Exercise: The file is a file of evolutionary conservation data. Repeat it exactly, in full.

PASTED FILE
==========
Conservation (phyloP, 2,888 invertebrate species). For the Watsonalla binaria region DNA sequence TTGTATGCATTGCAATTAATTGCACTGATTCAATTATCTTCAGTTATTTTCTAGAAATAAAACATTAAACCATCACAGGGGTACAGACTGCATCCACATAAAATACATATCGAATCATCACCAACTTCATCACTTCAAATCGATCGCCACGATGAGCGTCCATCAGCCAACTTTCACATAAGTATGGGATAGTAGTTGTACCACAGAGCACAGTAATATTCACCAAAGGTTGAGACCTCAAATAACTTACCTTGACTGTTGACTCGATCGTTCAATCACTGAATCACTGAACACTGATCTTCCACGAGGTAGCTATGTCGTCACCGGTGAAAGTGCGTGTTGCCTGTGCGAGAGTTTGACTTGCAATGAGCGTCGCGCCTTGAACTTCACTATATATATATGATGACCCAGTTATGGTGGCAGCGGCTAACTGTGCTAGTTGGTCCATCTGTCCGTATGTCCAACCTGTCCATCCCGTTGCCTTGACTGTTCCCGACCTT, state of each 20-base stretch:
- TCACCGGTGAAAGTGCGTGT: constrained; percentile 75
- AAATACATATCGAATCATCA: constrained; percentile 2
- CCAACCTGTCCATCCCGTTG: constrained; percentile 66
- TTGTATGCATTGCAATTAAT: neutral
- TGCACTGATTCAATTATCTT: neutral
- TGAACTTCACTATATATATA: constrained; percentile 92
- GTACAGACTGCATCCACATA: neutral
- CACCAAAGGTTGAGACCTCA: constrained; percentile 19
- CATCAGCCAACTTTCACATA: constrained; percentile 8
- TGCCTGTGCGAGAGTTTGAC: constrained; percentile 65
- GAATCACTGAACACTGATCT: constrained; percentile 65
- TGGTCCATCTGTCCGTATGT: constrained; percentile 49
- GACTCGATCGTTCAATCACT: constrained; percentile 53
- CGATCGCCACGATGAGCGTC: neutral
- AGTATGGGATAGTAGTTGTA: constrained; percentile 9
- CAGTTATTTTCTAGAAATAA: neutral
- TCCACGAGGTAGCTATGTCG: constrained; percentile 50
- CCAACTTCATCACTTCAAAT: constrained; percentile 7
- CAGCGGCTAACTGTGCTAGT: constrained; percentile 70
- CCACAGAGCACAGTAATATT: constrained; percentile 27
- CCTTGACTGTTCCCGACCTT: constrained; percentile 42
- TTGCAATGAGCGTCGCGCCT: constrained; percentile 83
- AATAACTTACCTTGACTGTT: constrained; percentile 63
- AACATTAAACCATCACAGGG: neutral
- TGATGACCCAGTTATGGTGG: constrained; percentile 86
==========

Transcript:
Conservation (phyloP, 2,888 invertebrate species). For the Watsonalla binaria region DNA sequence TTGTATGCATTGCAATTAATTGCACTGATTCAATTATCTTCAGTTATTTTCTAGAAATAAAACATTAAACCATCACAGGGGTACAGACTGCATCCACATAAAATACATATCGAATCATCACCAACTTCATCACTTCAAATCGATCGCCACGATGAGCGTCCATCAGCCAACTTTCACATAAGTATGGGATAGTAGTTGTACCACAGAGCACAGTAATATTCACCAAAGGTTGAGACCTCAAATAACTTACCTTGACTGTTGACTCGATCGTTCAATCACTGAATCACTGAACACTGATCTTCCACGAGGTAGCTATGTCGTCACCGGTGAAAGTGCGTGTTGCCTGTGCGAGAGTTTGACTTGCAATGAGCGTCGCGCCTTGAACTTCACTATATATATATGATGACCCAGTTATGGTGGCAGCGGCTAACTGTGCTAGTTGGTCCATCTGTCCGTATGTCCAACCTGTCCATCCCGTTGCCTTGACTGTTCCCGACCTT, state of each 20-base stretch:
- TCACCGGTGAAAGTGCGTGT: constrained; percentile 75
- AAATACATATCGAATCATCA: constrained; percentile 2
- CCAACCTGTCCATCCCGTTG: constrained; percentile 66
- TTGTATGCATTGCAATTAAT: neutral
- TGCACTGATTCAATTATCTT: neutral
- TGAACTTCACTATATATATA: constrained; percentile 92
- GTACAGACTGCATCCACATA: neutral
- CACCAAAGGTTGAGACCTCA: constrained; percentile 19
- CATCAGCCAACTTTCACATA: constrained; percentile 8
- TGCCTGTGCGAGAGTTTGAC: constrained; percentile 65
- GAATCACTGAACACTGATCT: constrained; percentile 65
- TGGTCCATCTGTCCGTATGT: constrained; percentile 49
- GACTCGATCGTTCAATCACT: constrained; percentile 53
- CGATCGCCACGATGAGCGTC: neutral
- AGTATGGGATAGTAGTTGTA: constrained; percentile 9
- CAGTTATTTTCTAGAAATAA: neutral
- TCCACGAGGTAGCTATGTCG: constrained; percentile 50
- CCAACTTCATCACTTCAAAT: constrained; percentile 7
- CAGCGGCTAACTGTGCTAGT: constrained; percentile 70
- CCACAGAGCACAGTAATATT: constrained; percentile 27
- CCTTGACTGTTCCCGACCTT: constrained; percentile 42
- TTGCAATGAGCGTCGCGCCT: constrained; percentile 83
- AATAACTTACCTTGACTGTT: constrained; percentile 63
- AACATTAAACCATCACAGGG: neutral
- TGATGACCCAGTTATGGTGG: constrained; percentile 86